But there are downsides to these more efficient materials.
<img src="/files/111/613px-Honeywell_thermostat.jpg" alt="wikimedia" width="249" height="244" align="right" />For all our technological advances, our buildings remain incredibly dumb constructions. Automobiles have multiple onboard computers that help maximize their performance and improve efficiency and coordinate the various systems. But the average house has very little, if any, control to aid in its operation despite the wide range of conditions (from below freezing winter nights to scorching summer days) they are forced to deal with. Even large, complex buildings operate with fairly minimal control systems. Yet we expect them to provide a standard comfortable environment for us year round.
We need some smarter building controls.
Some building controls are already available. The oldest and best known is the simple thermostat. A thermometer control that turns on heating or cooling, depending on the temperature. It doesn't do much, but it does help to regulate furnaces and air conditioners to keep the temperature within a range of few degrees. But, temperature is not the only factor in comfort. Reducing the humidity can sometimes be all that is needed in warm weather. If the temperature is not too hot, the cooling effect of a breeze may be better than running an air conditioner. But a thermostat can't do that for you.</p>
Green technologies make good sense to most of us, but incomplete or uncoordinated implementation can lead to circumstances where green technologies are not able to provide the full benefits that they can. In some instances, regulatory requirements can even lead to making green technologies counterproductive.
Waterless urinals present one striking example of how regulations and green technology are not yet working together. In some municipalities, waterless urinals have not been allowed by building inspectors because they do not meet code requirements. Or, in some cases, building inspectors have allowed waterless urinals to be installed, but have required the builder to provide plumbing supply lines to bring water to the waterless urinal locations (though capped off and hidden behind the finished wall). The rationale for this is that if the waterless urinals are later removed and replaced with conventional urinals, extensive renovation will not be necessary to bring water to the location.
This upsets many of the green benefits of using waterless urinals in the first place. While waterless urinals provide water savings, that is not the only green benefit to incorporating them into a green building. Waterless urinals, when installed without a water supply line, provide savings in materials by avoiding the installation of likely dozens of feet of water supply pipe. Given the material cost, the high embodied energy content, and the extensive mineral use in mining, refining, and creating even ten feet of copper pipe, much of the savings from installing a waterless urinal is wiped out. Because of this, it will take much longer to realize the savings that using a waterless urinal should provide.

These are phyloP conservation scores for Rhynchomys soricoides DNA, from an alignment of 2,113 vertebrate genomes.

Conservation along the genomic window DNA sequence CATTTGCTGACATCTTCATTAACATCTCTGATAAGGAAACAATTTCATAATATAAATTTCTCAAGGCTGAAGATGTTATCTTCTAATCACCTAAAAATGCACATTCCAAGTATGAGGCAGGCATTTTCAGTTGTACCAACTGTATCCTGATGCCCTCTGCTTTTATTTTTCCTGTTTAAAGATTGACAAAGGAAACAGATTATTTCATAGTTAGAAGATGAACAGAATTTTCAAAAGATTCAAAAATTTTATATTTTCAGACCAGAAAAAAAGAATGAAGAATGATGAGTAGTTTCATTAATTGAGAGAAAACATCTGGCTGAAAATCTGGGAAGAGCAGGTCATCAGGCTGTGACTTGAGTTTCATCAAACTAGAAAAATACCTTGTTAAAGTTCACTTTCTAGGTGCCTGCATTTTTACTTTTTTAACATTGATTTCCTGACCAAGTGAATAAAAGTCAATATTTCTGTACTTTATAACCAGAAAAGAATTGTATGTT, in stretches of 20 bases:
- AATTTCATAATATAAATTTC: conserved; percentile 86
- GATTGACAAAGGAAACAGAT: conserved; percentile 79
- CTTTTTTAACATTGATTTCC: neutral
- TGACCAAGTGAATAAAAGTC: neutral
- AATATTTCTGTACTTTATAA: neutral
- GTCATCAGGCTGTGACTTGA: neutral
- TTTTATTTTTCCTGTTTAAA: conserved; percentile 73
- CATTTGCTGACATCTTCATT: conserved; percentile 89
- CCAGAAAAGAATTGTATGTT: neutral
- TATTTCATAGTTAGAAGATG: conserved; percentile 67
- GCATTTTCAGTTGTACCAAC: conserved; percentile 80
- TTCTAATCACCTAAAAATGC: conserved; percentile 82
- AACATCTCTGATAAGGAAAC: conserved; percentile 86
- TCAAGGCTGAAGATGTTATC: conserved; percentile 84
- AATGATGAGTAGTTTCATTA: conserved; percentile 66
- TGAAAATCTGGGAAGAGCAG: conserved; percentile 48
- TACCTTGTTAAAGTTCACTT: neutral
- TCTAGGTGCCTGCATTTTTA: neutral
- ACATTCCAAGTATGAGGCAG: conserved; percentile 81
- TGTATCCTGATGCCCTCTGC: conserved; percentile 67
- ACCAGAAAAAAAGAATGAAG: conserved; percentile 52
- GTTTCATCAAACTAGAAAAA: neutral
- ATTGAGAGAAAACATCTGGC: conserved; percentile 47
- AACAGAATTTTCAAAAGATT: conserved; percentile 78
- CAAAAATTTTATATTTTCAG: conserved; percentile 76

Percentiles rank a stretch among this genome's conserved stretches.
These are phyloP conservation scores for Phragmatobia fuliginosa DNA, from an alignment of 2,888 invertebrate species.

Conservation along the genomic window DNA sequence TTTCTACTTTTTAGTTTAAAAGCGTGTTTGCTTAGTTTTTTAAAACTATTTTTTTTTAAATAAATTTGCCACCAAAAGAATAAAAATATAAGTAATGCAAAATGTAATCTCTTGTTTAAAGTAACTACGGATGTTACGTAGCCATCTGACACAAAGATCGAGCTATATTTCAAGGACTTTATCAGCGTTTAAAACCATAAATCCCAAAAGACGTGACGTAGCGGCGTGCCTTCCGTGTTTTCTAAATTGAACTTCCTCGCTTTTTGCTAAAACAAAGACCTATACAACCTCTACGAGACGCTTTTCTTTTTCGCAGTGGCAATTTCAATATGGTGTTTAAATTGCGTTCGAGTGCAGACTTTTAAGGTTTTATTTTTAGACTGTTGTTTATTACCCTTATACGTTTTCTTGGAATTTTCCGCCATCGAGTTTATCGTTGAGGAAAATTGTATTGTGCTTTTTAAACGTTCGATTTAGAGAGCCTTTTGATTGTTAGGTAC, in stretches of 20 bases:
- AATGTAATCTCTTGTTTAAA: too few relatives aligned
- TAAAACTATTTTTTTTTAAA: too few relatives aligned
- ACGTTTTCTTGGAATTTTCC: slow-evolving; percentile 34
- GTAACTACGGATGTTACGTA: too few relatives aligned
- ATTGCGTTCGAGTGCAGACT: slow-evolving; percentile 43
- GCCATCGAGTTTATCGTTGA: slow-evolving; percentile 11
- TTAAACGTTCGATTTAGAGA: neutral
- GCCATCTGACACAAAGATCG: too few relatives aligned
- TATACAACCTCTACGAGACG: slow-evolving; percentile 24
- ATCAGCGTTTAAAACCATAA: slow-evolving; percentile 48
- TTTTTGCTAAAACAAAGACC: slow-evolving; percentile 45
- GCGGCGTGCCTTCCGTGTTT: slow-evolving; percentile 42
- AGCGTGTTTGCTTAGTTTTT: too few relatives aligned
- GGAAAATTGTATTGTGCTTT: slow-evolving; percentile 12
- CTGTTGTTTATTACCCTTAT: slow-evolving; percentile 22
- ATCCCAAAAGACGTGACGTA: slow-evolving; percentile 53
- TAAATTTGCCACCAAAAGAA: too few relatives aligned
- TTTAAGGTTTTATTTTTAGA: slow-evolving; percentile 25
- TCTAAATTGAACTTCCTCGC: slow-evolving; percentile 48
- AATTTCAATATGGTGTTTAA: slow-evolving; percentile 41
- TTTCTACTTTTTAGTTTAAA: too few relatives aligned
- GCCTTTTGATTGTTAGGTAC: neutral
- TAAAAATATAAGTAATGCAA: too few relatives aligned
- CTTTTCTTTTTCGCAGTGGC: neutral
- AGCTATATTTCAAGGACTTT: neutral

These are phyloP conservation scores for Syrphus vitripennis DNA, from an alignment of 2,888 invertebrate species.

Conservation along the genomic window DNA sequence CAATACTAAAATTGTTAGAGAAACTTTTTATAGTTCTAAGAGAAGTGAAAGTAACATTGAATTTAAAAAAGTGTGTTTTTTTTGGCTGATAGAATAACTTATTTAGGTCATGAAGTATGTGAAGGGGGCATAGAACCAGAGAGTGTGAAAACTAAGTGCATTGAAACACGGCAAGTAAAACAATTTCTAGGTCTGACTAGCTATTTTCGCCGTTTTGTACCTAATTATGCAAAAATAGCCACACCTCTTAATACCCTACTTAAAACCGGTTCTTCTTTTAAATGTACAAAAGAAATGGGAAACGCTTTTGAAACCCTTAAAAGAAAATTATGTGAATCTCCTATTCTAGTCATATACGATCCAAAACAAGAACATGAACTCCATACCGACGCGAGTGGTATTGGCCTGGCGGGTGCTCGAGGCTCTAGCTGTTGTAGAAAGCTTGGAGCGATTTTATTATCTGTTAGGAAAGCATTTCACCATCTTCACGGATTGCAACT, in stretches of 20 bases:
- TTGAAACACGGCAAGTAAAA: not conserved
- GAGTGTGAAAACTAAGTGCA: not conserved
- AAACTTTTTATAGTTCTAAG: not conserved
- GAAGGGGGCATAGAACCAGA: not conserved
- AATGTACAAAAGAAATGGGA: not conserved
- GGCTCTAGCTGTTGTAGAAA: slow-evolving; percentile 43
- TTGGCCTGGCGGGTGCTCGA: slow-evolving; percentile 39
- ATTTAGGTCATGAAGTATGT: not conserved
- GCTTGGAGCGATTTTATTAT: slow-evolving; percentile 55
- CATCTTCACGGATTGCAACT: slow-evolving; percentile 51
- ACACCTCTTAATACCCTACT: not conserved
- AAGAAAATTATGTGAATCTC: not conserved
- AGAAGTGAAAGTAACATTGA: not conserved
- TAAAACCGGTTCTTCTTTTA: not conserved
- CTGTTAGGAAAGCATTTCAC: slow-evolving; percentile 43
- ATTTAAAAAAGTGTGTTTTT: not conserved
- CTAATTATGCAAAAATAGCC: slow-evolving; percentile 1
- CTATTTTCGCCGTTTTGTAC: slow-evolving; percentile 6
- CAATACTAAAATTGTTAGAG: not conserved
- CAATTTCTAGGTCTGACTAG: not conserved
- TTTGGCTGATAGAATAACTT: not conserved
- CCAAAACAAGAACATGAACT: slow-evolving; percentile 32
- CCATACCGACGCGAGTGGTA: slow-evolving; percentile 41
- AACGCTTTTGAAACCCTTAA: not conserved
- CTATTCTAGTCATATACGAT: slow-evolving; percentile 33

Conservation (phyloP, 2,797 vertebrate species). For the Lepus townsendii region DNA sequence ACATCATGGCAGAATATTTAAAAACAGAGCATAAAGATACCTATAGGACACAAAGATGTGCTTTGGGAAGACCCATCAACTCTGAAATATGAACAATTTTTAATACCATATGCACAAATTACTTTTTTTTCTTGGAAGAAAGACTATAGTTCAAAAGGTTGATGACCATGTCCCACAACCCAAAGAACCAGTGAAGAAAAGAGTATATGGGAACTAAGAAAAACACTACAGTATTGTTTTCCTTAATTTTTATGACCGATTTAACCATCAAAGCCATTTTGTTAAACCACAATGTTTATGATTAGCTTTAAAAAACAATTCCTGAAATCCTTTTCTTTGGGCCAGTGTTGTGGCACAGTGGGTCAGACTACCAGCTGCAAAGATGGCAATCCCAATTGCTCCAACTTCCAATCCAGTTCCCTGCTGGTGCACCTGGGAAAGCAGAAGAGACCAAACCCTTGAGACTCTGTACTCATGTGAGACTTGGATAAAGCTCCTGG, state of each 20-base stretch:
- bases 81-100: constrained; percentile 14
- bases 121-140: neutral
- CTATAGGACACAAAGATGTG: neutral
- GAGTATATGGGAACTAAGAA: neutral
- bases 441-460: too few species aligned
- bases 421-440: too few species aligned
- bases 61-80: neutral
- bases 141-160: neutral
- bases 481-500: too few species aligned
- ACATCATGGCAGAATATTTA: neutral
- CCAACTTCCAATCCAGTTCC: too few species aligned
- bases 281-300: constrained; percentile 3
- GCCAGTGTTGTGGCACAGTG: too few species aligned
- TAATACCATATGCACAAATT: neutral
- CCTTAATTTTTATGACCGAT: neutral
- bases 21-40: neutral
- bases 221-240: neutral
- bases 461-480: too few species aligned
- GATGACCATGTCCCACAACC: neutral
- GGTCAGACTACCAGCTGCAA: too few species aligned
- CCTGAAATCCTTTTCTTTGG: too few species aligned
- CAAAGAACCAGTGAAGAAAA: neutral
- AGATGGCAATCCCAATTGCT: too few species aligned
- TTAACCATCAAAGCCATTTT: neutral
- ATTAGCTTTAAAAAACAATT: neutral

This local blog first came to my attention via an article in the local paper about a University of Michigan medical student and his daughter who are operating a blog together that is encouraging people to eat vegetarian meals one day a week (on Wednesdays). The Vegetarian Wednesday blog began just this past summer. Originally founded by Josh Mugele and his daughter Eleanor, there are now a few other writers (relatives and med school classmates) who contribute to the blog as well.
"Vegetarian Wednesday started when my daughter wanted to become a vegetarian but couldn’t do it all at once (she loves her chicken nuggets). I told her I’d help her by doing it with her, and we’d start by becoming vegetarians one day a week. Thus was born Vegetarian Wednesday. She wants to become a vegetarian because she loves animals. I want to do it because it’s good for me and good for the planet. Did you know that the meat industry is one of the leading contributors to global warming in the world? Did you know that eating less meat lowers your weight and total cholesterol? Think of what we could do if we all stopped eating meat for just one day a week.
"The purpose of this blog is to encourage meat-eaters like me to make a difference in their health and in the health of the planet by trying to eat no meat one day each week. On this blog we can share recipes, stories about Vegetarian Wednesdays, and most of all spread the word."